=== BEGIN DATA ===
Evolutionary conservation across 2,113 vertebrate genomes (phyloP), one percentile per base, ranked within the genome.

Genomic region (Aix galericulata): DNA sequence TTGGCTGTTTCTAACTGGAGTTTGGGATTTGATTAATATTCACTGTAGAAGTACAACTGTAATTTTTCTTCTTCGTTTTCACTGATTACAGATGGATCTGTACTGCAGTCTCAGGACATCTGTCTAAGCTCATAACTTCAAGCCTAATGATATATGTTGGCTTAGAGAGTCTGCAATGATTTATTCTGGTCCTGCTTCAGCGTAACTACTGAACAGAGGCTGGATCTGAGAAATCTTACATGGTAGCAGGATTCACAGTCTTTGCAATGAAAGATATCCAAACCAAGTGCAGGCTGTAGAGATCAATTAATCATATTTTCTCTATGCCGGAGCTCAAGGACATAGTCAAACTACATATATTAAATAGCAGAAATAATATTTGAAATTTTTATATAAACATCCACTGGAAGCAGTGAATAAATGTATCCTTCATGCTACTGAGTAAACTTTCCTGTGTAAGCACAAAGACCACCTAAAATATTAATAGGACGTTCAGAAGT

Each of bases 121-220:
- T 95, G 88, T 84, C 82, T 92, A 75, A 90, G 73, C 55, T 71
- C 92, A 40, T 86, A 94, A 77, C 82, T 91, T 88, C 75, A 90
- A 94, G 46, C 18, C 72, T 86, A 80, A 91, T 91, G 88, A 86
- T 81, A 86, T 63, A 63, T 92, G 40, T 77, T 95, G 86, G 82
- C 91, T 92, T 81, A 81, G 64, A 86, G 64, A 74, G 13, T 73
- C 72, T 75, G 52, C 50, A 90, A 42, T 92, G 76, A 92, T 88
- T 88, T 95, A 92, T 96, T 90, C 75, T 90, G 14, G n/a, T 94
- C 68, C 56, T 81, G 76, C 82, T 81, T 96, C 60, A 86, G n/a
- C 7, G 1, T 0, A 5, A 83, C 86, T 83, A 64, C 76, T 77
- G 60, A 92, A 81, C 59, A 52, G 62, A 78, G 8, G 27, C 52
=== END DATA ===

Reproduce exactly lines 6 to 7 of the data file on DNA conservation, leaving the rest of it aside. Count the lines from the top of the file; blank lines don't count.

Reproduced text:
- A 94, G 46, C 18, C 72, T 86, A 80, A 91, T 91, G 88, A 86
- T 81, A 86, T 63, A 63, T 92, G 40, T 77, T 95, G 86, G 82